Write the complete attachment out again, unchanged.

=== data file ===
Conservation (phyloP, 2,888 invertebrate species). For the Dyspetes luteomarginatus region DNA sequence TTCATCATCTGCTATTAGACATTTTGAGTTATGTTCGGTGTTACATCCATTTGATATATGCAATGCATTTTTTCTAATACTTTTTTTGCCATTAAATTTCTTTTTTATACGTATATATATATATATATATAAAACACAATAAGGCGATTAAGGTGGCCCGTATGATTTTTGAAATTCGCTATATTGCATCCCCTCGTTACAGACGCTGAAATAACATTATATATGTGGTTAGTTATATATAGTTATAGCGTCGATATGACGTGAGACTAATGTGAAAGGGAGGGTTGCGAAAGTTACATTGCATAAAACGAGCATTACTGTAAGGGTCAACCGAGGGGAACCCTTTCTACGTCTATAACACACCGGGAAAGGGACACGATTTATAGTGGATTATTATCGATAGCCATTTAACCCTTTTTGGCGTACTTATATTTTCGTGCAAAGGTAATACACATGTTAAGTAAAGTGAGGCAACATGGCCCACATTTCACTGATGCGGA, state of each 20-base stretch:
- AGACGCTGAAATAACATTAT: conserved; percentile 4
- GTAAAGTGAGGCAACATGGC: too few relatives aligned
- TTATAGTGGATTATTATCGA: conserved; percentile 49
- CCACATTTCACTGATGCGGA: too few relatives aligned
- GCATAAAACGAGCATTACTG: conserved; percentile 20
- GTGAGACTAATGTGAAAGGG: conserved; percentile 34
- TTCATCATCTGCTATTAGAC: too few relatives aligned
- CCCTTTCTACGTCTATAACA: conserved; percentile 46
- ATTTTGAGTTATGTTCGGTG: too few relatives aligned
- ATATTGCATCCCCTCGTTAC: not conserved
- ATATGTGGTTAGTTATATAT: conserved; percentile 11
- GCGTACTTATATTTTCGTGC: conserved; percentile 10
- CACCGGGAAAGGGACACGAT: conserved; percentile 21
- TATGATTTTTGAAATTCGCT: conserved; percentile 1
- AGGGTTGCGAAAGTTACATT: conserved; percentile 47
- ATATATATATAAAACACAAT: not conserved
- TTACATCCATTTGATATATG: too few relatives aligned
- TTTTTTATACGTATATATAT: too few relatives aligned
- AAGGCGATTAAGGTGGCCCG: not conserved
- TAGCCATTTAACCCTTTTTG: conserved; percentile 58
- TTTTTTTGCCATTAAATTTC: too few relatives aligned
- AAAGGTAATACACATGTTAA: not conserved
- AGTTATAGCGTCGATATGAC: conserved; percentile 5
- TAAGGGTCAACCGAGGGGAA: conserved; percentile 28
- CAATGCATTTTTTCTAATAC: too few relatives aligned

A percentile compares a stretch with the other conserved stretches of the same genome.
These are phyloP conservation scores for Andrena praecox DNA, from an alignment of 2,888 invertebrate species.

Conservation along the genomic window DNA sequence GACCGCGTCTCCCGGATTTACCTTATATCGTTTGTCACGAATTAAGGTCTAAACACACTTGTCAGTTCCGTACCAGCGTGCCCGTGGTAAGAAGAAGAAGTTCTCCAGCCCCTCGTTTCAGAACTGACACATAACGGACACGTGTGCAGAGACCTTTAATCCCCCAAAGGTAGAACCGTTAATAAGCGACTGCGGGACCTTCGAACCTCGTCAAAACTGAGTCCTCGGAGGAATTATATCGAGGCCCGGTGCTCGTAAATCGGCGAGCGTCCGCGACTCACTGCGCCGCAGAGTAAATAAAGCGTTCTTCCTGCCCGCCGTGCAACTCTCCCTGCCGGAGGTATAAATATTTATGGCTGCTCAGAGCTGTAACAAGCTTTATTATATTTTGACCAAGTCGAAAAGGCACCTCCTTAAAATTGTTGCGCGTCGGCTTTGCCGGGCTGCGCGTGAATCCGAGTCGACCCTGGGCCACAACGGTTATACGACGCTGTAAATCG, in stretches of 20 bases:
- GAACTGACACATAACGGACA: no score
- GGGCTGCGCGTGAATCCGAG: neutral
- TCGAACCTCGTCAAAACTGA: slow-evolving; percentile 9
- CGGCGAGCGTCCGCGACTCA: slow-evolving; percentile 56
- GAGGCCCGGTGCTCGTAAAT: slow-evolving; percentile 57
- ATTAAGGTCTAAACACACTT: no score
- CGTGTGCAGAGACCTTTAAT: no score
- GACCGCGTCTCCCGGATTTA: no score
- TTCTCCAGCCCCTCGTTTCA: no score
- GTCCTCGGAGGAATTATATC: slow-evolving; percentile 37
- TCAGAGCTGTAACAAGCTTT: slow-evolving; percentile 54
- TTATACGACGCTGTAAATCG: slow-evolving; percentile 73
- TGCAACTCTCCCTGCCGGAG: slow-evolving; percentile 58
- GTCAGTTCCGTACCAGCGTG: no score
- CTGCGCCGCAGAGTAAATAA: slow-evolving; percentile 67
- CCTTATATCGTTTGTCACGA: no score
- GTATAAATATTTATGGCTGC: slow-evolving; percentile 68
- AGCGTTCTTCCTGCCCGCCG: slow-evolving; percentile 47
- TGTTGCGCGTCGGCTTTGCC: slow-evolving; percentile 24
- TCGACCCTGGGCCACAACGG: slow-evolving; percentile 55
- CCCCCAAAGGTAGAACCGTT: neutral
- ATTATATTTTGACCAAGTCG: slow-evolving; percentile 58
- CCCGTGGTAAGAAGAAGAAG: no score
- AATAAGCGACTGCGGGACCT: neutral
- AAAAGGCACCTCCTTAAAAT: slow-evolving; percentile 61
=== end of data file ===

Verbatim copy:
Conservation (phyloP, 2,888 invertebrate species). For the Dyspetes luteomarginatus region DNA sequence TTCATCATCTGCTATTAGACATTTTGAGTTATGTTCGGTGTTACATCCATTTGATATATGCAATGCATTTTTTCTAATACTTTTTTTGCCATTAAATTTCTTTTTTATACGTATATATATATATATATATAAAACACAATAAGGCGATTAAGGTGGCCCGTATGATTTTTGAAATTCGCTATATTGCATCCCCTCGTTACAGACGCTGAAATAACATTATATATGTGGTTAGTTATATATAGTTATAGCGTCGATATGACGTGAGACTAATGTGAAAGGGAGGGTTGCGAAAGTTACATTGCATAAAACGAGCATTACTGTAAGGGTCAACCGAGGGGAACCCTTTCTACGTCTATAACACACCGGGAAAGGGACACGATTTATAGTGGATTATTATCGATAGCCATTTAACCCTTTTTGGCGTACTTATATTTTCGTGCAAAGGTAATACACATGTTAAGTAAAGTGAGGCAACATGGCCCACATTTCACTGATGCGGA, state of each 20-base stretch:
- AGACGCTGAAATAACATTAT: conserved; percentile 4
- GTAAAGTGAGGCAACATGGC: too few relatives aligned
- TTATAGTGGATTATTATCGA: conserved; percentile 49
- CCACATTTCACTGATGCGGA: too few relatives aligned
- GCATAAAACGAGCATTACTG: conserved; percentile 20
- GTGAGACTAATGTGAAAGGG: conserved; percentile 34
- TTCATCATCTGCTATTAGAC: too few relatives aligned
- CCCTTTCTACGTCTATAACA: conserved; percentile 46
- ATTTTGAGTTATGTTCGGTG: too few relatives aligned
- ATATTGCATCCCCTCGTTAC: not conserved
- ATATGTGGTTAGTTATATAT: conserved; percentile 11
- GCGTACTTATATTTTCGTGC: conserved; percentile 10
- CACCGGGAAAGGGACACGAT: conserved; percentile 21
- TATGATTTTTGAAATTCGCT: conserved; percentile 1
- AGGGTTGCGAAAGTTACATT: conserved; percentile 47
- ATATATATATAAAACACAAT: not conserved
- TTACATCCATTTGATATATG: too few relatives aligned
- TTTTTTATACGTATATATAT: too few relatives aligned
- AAGGCGATTAAGGTGGCCCG: not conserved
- TAGCCATTTAACCCTTTTTG: conserved; percentile 58
- TTTTTTTGCCATTAAATTTC: too few relatives aligned
- AAAGGTAATACACATGTTAA: not conserved
- AGTTATAGCGTCGATATGAC: conserved; percentile 5
- TAAGGGTCAACCGAGGGGAA: conserved; percentile 28
- CAATGCATTTTTTCTAATAC: too few relatives aligned

A percentile compares a stretch with the other conserved stretches of the same genome.
These are phyloP conservation scores for Andrena praecox DNA, from an alignment of 2,888 invertebrate species.

Conservation along the genomic window DNA sequence GACCGCGTCTCCCGGATTTACCTTATATCGTTTGTCACGAATTAAGGTCTAAACACACTTGTCAGTTCCGTACCAGCGTGCCCGTGGTAAGAAGAAGAAGTTCTCCAGCCCCTCGTTTCAGAACTGACACATAACGGACACGTGTGCAGAGACCTTTAATCCCCCAAAGGTAGAACCGTTAATAAGCGACTGCGGGACCTTCGAACCTCGTCAAAACTGAGTCCTCGGAGGAATTATATCGAGGCCCGGTGCTCGTAAATCGGCGAGCGTCCGCGACTCACTGCGCCGCAGAGTAAATAAAGCGTTCTTCCTGCCCGCCGTGCAACTCTCCCTGCCGGAGGTATAAATATTTATGGCTGCTCAGAGCTGTAACAAGCTTTATTATATTTTGACCAAGTCGAAAAGGCACCTCCTTAAAATTGTTGCGCGTCGGCTTTGCCGGGCTGCGCGTGAATCCGAGTCGACCCTGGGCCACAACGGTTATACGACGCTGTAAATCG, in stretches of 20 bases:
- GAACTGACACATAACGGACA: no score
- GGGCTGCGCGTGAATCCGAG: neutral
- TCGAACCTCGTCAAAACTGA: slow-evolving; percentile 9
- CGGCGAGCGTCCGCGACTCA: slow-evolving; percentile 56
- GAGGCCCGGTGCTCGTAAAT: slow-evolving; percentile 57
- ATTAAGGTCTAAACACACTT: no score
- CGTGTGCAGAGACCTTTAAT: no score
- GACCGCGTCTCCCGGATTTA: no score
- TTCTCCAGCCCCTCGTTTCA: no score
- GTCCTCGGAGGAATTATATC: slow-evolving; percentile 37
- TCAGAGCTGTAACAAGCTTT: slow-evolving; percentile 54
- TTATACGACGCTGTAAATCG: slow-evolving; percentile 73
- TGCAACTCTCCCTGCCGGAG: slow-evolving; percentile 58
- GTCAGTTCCGTACCAGCGTG: no score
- CTGCGCCGCAGAGTAAATAA: slow-evolving; percentile 67
- CCTTATATCGTTTGTCACGA: no score
- GTATAAATATTTATGGCTGC: slow-evolving; percentile 68
- AGCGTTCTTCCTGCCCGCCG: slow-evolving; percentile 47
- TGTTGCGCGTCGGCTTTGCC: slow-evolving; percentile 24
- TCGACCCTGGGCCACAACGG: slow-evolving; percentile 55
- CCCCCAAAGGTAGAACCGTT: neutral
- ATTATATTTTGACCAAGTCG: slow-evolving; percentile 58
- CCCGTGGTAAGAAGAAGAAG: no score
- AATAAGCGACTGCGGGACCT: neutral
- AAAAGGCACCTCCTTAAAAT: slow-evolving; percentile 61